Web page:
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A Monte Carlo study of grid performance in diagnostic radiology: task-dependent opti­mization for digital imaging 
Linköping University, Department of Medicine and Health Sciences, Radiation Physics . Linköping University, Center for Medical Image Science and Visualization, CMIV. Östergötlands Läns Landsting, Centre of Surgery and Oncology, Department of Radiation Physics. Linköping University, Faculty of Health Sciences.ORCID iD: 0000-0003-3352-8330
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Linköping University, Department of Medicine and Care, Radiation Physics. Linköping University, Faculty of Health Sciences.ORCID iD: 0000-0003-0209-498X
Linköping University, Department of Medicine and Health Sciences, Radiation Physics . Linköping University, Faculty of Health Sciences.
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1994 (English)In: Physics in Medicine and Biology, ISSN 0031-9155, E-ISSN 1361-6560, Vol. 39, no 10, 1659-1676 p.Article in journal (Refereed) Published
Abstract [en]

A Monte Carlo computational model has been used to optimize grid design in digital radiography. The optimization strategy involved finding grid designs that, for a constant signal-to-noise ratio, resulted in the lowest mean absorbed dose in the patient. Different examinations were simulated to explore the dependence of the optimal scatter-rejection technique on the imaging situation. A large range of grid designs was studied, including grids with both aluminium and fibre interspaces and covers, and compared to a 20 cm air gap. The results show that the optimal tube potential in each examination does not depend strongly on the scatter-rejection technique. There is a significant dose reduction associated with the use of fibre-interspaced grids, particularly in paediatric radiography. The optimal grid ratio and strip width increase with increasing scattering volume. With increasing strip density, the optimal strip width decreases, and the optimal grid ratio increases. Optimal grid ratios are higher than those used today, particularly for grids with large strip density. It is, however, possible to identify grids of good performance for a range of strip densities and grid ratios provided the strip width is selected accordingly. The computational method has been validated by comparison with measurements with a caesium iodide image receptor.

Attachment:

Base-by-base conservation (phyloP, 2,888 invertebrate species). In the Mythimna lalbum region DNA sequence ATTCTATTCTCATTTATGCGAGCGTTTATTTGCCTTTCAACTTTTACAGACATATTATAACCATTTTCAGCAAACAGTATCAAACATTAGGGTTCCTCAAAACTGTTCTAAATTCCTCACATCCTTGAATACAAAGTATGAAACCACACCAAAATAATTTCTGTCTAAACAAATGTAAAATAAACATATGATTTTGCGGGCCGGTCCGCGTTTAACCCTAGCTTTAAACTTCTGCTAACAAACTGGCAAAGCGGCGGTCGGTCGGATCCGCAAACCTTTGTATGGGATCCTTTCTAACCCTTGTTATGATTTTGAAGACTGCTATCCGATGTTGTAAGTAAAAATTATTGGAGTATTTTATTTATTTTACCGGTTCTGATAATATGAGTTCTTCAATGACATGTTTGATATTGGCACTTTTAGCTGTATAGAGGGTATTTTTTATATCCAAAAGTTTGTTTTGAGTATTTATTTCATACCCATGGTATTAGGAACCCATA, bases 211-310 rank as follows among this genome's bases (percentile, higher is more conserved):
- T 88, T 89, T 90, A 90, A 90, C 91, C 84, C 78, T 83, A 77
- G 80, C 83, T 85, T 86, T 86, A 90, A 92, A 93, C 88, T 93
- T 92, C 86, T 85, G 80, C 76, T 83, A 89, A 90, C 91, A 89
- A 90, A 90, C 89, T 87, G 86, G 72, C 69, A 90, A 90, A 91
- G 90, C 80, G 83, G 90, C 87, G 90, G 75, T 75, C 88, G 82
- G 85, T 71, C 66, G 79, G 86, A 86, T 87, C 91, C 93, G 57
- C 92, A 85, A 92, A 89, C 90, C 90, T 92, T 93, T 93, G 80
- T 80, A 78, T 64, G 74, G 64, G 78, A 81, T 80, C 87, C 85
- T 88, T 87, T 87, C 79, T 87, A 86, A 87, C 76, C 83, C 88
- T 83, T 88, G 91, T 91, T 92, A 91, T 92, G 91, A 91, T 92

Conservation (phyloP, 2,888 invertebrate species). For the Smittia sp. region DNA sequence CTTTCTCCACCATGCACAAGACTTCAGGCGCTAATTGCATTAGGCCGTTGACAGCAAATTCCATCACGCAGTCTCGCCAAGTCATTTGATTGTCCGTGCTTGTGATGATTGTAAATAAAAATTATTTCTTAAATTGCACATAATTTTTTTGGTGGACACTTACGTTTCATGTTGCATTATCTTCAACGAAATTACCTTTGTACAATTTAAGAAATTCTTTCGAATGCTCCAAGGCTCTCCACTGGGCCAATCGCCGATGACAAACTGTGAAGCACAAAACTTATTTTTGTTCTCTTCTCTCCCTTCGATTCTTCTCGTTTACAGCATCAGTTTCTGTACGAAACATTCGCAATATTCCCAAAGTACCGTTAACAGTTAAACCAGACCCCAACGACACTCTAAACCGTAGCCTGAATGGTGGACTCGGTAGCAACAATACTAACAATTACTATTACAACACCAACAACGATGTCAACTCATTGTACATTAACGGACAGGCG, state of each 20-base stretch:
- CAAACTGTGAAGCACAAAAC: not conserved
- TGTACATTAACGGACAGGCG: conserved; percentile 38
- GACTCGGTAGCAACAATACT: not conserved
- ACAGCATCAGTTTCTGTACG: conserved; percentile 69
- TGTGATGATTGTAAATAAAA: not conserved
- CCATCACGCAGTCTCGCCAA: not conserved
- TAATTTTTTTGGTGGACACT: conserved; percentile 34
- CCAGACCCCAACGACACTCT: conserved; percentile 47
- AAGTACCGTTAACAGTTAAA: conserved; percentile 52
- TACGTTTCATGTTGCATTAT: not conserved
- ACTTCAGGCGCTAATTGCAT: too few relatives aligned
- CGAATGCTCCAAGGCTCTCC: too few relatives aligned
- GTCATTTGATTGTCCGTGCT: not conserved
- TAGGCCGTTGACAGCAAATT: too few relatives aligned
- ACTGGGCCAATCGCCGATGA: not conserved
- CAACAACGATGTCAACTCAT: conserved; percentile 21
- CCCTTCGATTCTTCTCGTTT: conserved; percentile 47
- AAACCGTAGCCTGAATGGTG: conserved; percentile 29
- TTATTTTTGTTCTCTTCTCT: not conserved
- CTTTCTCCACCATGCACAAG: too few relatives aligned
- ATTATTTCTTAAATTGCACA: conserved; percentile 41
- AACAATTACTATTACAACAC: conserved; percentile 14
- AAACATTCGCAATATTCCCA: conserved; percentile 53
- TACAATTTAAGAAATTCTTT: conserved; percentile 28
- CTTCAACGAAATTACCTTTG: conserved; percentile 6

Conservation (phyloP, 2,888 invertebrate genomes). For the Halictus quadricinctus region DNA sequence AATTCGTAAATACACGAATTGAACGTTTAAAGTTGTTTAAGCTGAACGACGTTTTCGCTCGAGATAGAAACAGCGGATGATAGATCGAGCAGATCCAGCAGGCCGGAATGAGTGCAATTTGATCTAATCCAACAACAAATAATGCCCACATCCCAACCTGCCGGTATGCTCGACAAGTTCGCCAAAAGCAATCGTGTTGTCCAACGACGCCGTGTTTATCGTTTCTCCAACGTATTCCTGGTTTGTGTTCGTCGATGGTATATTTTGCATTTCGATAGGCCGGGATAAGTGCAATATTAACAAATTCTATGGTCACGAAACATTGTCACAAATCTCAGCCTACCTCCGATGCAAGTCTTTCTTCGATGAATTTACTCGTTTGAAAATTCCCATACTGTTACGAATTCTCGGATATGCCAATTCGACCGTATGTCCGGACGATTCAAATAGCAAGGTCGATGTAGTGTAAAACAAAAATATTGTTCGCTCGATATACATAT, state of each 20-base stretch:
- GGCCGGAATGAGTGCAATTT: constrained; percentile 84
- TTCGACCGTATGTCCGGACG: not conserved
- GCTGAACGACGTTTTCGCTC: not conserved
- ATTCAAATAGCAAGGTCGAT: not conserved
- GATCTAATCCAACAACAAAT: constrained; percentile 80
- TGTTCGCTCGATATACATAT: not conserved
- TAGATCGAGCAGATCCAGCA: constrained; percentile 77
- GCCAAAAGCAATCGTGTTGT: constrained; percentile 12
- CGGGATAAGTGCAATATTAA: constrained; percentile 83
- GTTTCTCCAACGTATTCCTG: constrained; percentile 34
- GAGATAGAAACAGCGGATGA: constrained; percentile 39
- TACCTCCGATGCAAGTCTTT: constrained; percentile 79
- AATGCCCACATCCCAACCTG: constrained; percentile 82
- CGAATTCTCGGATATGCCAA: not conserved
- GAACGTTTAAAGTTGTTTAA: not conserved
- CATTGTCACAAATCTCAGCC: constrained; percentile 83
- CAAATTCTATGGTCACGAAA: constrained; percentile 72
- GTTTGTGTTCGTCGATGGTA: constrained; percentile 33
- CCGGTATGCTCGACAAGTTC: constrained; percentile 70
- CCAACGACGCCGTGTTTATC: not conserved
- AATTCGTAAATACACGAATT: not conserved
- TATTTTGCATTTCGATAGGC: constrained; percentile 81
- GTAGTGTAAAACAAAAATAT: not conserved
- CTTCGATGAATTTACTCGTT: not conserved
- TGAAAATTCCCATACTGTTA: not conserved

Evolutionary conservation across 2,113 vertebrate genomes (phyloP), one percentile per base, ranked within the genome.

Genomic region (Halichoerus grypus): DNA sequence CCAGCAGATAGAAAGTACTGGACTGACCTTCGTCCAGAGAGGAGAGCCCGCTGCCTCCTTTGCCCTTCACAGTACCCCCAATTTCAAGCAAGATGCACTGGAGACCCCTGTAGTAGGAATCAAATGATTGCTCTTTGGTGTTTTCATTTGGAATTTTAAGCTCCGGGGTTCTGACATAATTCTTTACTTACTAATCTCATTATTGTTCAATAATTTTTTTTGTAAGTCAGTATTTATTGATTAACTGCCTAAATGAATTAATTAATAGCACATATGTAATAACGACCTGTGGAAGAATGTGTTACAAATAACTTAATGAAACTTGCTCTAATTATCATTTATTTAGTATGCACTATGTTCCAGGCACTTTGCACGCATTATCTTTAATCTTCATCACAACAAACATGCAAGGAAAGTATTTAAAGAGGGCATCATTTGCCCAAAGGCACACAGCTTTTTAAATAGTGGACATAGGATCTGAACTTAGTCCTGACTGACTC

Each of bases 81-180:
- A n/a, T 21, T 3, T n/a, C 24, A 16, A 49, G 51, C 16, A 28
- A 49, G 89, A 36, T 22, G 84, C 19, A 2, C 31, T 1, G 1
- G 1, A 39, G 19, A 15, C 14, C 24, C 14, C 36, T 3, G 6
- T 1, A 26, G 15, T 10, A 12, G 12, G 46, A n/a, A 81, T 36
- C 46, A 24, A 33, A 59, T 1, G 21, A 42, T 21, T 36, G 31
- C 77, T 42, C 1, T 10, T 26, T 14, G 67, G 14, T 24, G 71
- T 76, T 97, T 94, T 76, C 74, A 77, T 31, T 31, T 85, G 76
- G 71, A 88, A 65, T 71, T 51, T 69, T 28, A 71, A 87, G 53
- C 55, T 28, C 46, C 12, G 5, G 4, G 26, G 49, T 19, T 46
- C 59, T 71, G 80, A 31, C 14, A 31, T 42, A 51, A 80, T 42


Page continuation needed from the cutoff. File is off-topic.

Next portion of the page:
Place, publisher, year, edition, pages
1994. Vol. 39, no 10, 1659-1676 p.
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Medical and Health Sciences
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URN: urn:nbn:se:liu:diva-20940DOI: 10.1088/0031-9155/39/10/010OAI: oai:DiVA.org:liu-20940DiVA: diva2:236847
Available from: 2009-09-25 Created: 2009-09-25 Last updated: 2017-12-13

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Sandborg, MichaelAlm Carlsson, GudrunPersliden, Jan

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Sandborg, MichaelAlm Carlsson, GudrunPersliden, Jan
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Radiation Physics Center for Medical Image Science and Visualization, CMIVDepartment of Radiation PhysicsFaculty of Health SciencesRadiation Physics
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